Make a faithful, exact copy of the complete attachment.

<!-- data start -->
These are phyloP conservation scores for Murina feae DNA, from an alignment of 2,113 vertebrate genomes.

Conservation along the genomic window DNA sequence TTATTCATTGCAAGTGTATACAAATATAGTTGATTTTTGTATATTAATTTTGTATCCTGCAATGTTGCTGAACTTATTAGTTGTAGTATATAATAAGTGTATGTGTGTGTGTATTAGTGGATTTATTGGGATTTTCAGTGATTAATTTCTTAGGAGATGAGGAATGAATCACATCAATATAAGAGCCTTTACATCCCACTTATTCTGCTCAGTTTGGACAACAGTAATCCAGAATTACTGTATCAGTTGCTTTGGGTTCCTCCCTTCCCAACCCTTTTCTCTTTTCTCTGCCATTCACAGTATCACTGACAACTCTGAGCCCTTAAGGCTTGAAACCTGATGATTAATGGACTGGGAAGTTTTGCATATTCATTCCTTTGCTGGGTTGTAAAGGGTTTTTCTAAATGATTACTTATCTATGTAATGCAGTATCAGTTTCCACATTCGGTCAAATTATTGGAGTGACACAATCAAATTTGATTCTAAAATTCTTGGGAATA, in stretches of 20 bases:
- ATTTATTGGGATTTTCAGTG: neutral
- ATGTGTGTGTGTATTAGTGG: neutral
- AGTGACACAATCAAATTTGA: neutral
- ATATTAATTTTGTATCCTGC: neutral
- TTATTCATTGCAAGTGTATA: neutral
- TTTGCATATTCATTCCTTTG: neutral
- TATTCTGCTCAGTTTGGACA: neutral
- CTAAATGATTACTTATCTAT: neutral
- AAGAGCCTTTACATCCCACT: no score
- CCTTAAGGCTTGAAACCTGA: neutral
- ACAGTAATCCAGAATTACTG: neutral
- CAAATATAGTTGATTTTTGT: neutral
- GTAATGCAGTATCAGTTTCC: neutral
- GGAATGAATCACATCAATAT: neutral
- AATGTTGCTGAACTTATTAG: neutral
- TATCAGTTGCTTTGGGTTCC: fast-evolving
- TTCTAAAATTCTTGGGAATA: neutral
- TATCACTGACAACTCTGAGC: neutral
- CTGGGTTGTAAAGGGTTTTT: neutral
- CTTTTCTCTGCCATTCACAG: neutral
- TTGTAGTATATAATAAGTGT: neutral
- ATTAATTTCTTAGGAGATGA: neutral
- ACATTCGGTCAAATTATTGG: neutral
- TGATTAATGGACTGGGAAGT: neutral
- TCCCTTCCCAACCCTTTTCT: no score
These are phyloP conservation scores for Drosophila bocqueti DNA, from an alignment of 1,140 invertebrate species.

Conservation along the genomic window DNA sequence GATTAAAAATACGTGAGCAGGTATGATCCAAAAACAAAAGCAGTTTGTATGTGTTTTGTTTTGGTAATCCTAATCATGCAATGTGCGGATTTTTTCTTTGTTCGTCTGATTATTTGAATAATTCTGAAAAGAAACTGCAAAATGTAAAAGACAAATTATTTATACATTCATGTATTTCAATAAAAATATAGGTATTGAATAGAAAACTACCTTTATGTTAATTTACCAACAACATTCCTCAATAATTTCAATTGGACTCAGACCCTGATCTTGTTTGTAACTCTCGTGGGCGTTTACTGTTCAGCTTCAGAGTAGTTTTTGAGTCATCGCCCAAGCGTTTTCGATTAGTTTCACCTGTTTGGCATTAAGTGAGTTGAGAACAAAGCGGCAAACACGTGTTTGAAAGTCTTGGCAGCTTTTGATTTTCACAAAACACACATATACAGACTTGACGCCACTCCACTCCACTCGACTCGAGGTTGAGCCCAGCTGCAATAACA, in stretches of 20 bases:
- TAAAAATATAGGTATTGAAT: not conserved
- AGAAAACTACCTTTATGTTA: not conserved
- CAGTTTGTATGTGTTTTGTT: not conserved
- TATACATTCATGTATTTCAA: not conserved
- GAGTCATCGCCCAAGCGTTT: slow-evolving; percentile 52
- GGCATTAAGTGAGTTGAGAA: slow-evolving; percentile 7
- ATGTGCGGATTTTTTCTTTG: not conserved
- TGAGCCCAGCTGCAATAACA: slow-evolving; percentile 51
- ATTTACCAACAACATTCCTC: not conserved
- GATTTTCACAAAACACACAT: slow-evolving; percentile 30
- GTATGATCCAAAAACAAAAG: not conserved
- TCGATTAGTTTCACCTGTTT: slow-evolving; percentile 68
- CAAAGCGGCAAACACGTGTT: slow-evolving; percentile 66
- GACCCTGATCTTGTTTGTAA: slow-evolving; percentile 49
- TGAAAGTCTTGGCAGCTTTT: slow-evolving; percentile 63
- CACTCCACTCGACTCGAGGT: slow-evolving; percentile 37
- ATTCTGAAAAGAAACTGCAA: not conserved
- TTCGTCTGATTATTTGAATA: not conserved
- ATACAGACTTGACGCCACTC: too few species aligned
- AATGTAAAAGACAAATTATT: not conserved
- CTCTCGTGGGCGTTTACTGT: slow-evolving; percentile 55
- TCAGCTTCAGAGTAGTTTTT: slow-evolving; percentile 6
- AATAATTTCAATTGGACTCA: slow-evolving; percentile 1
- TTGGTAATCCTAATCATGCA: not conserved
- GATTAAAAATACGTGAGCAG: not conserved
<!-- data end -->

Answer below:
These are phyloP conservation scores for Murina feae DNA, from an alignment of 2,113 vertebrate genomes.

Conservation along the genomic window DNA sequence TTATTCATTGCAAGTGTATACAAATATAGTTGATTTTTGTATATTAATTTTGTATCCTGCAATGTTGCTGAACTTATTAGTTGTAGTATATAATAAGTGTATGTGTGTGTGTATTAGTGGATTTATTGGGATTTTCAGTGATTAATTTCTTAGGAGATGAGGAATGAATCACATCAATATAAGAGCCTTTACATCCCACTTATTCTGCTCAGTTTGGACAACAGTAATCCAGAATTACTGTATCAGTTGCTTTGGGTTCCTCCCTTCCCAACCCTTTTCTCTTTTCTCTGCCATTCACAGTATCACTGACAACTCTGAGCCCTTAAGGCTTGAAACCTGATGATTAATGGACTGGGAAGTTTTGCATATTCATTCCTTTGCTGGGTTGTAAAGGGTTTTTCTAAATGATTACTTATCTATGTAATGCAGTATCAGTTTCCACATTCGGTCAAATTATTGGAGTGACACAATCAAATTTGATTCTAAAATTCTTGGGAATA, in stretches of 20 bases:
- ATTTATTGGGATTTTCAGTG: neutral
- ATGTGTGTGTGTATTAGTGG: neutral
- AGTGACACAATCAAATTTGA: neutral
- ATATTAATTTTGTATCCTGC: neutral
- TTATTCATTGCAAGTGTATA: neutral
- TTTGCATATTCATTCCTTTG: neutral
- TATTCTGCTCAGTTTGGACA: neutral
- CTAAATGATTACTTATCTAT: neutral
- AAGAGCCTTTACATCCCACT: no score
- CCTTAAGGCTTGAAACCTGA: neutral
- ACAGTAATCCAGAATTACTG: neutral
- CAAATATAGTTGATTTTTGT: neutral
- GTAATGCAGTATCAGTTTCC: neutral
- GGAATGAATCACATCAATAT: neutral
- AATGTTGCTGAACTTATTAG: neutral
- TATCAGTTGCTTTGGGTTCC: fast-evolving
- TTCTAAAATTCTTGGGAATA: neutral
- TATCACTGACAACTCTGAGC: neutral
- CTGGGTTGTAAAGGGTTTTT: neutral
- CTTTTCTCTGCCATTCACAG: neutral
- TTGTAGTATATAATAAGTGT: neutral
- ATTAATTTCTTAGGAGATGA: neutral
- ACATTCGGTCAAATTATTGG: neutral
- TGATTAATGGACTGGGAAGT: neutral
- TCCCTTCCCAACCCTTTTCT: no score
These are phyloP conservation scores for Drosophila bocqueti DNA, from an alignment of 1,140 invertebrate species.

Conservation along the genomic window DNA sequence GATTAAAAATACGTGAGCAGGTATGATCCAAAAACAAAAGCAGTTTGTATGTGTTTTGTTTTGGTAATCCTAATCATGCAATGTGCGGATTTTTTCTTTGTTCGTCTGATTATTTGAATAATTCTGAAAAGAAACTGCAAAATGTAAAAGACAAATTATTTATACATTCATGTATTTCAATAAAAATATAGGTATTGAATAGAAAACTACCTTTATGTTAATTTACCAACAACATTCCTCAATAATTTCAATTGGACTCAGACCCTGATCTTGTTTGTAACTCTCGTGGGCGTTTACTGTTCAGCTTCAGAGTAGTTTTTGAGTCATCGCCCAAGCGTTTTCGATTAGTTTCACCTGTTTGGCATTAAGTGAGTTGAGAACAAAGCGGCAAACACGTGTTTGAAAGTCTTGGCAGCTTTTGATTTTCACAAAACACACATATACAGACTTGACGCCACTCCACTCCACTCGACTCGAGGTTGAGCCCAGCTGCAATAACA, in stretches of 20 bases:
- TAAAAATATAGGTATTGAAT: not conserved
- AGAAAACTACCTTTATGTTA: not conserved
- CAGTTTGTATGTGTTTTGTT: not conserved
- TATACATTCATGTATTTCAA: not conserved
- GAGTCATCGCCCAAGCGTTT: slow-evolving; percentile 52
- GGCATTAAGTGAGTTGAGAA: slow-evolving; percentile 7
- ATGTGCGGATTTTTTCTTTG: not conserved
- TGAGCCCAGCTGCAATAACA: slow-evolving; percentile 51
- ATTTACCAACAACATTCCTC: not conserved
- GATTTTCACAAAACACACAT: slow-evolving; percentile 30
- GTATGATCCAAAAACAAAAG: not conserved
- TCGATTAGTTTCACCTGTTT: slow-evolving; percentile 68
- CAAAGCGGCAAACACGTGTT: slow-evolving; percentile 66
- GACCCTGATCTTGTTTGTAA: slow-evolving; percentile 49
- TGAAAGTCTTGGCAGCTTTT: slow-evolving; percentile 63
- CACTCCACTCGACTCGAGGT: slow-evolving; percentile 37
- ATTCTGAAAAGAAACTGCAA: not conserved
- TTCGTCTGATTATTTGAATA: not conserved
- ATACAGACTTGACGCCACTC: too few species aligned
- AATGTAAAAGACAAATTATT: not conserved
- CTCTCGTGGGCGTTTACTGT: slow-evolving; percentile 55
- TCAGCTTCAGAGTAGTTTTT: slow-evolving; percentile 6
- AATAATTTCAATTGGACTCA: slow-evolving; percentile 1
- TTGGTAATCCTAATCATGCA: not conserved
- GATTAAAAATACGTGAGCAG: not conserved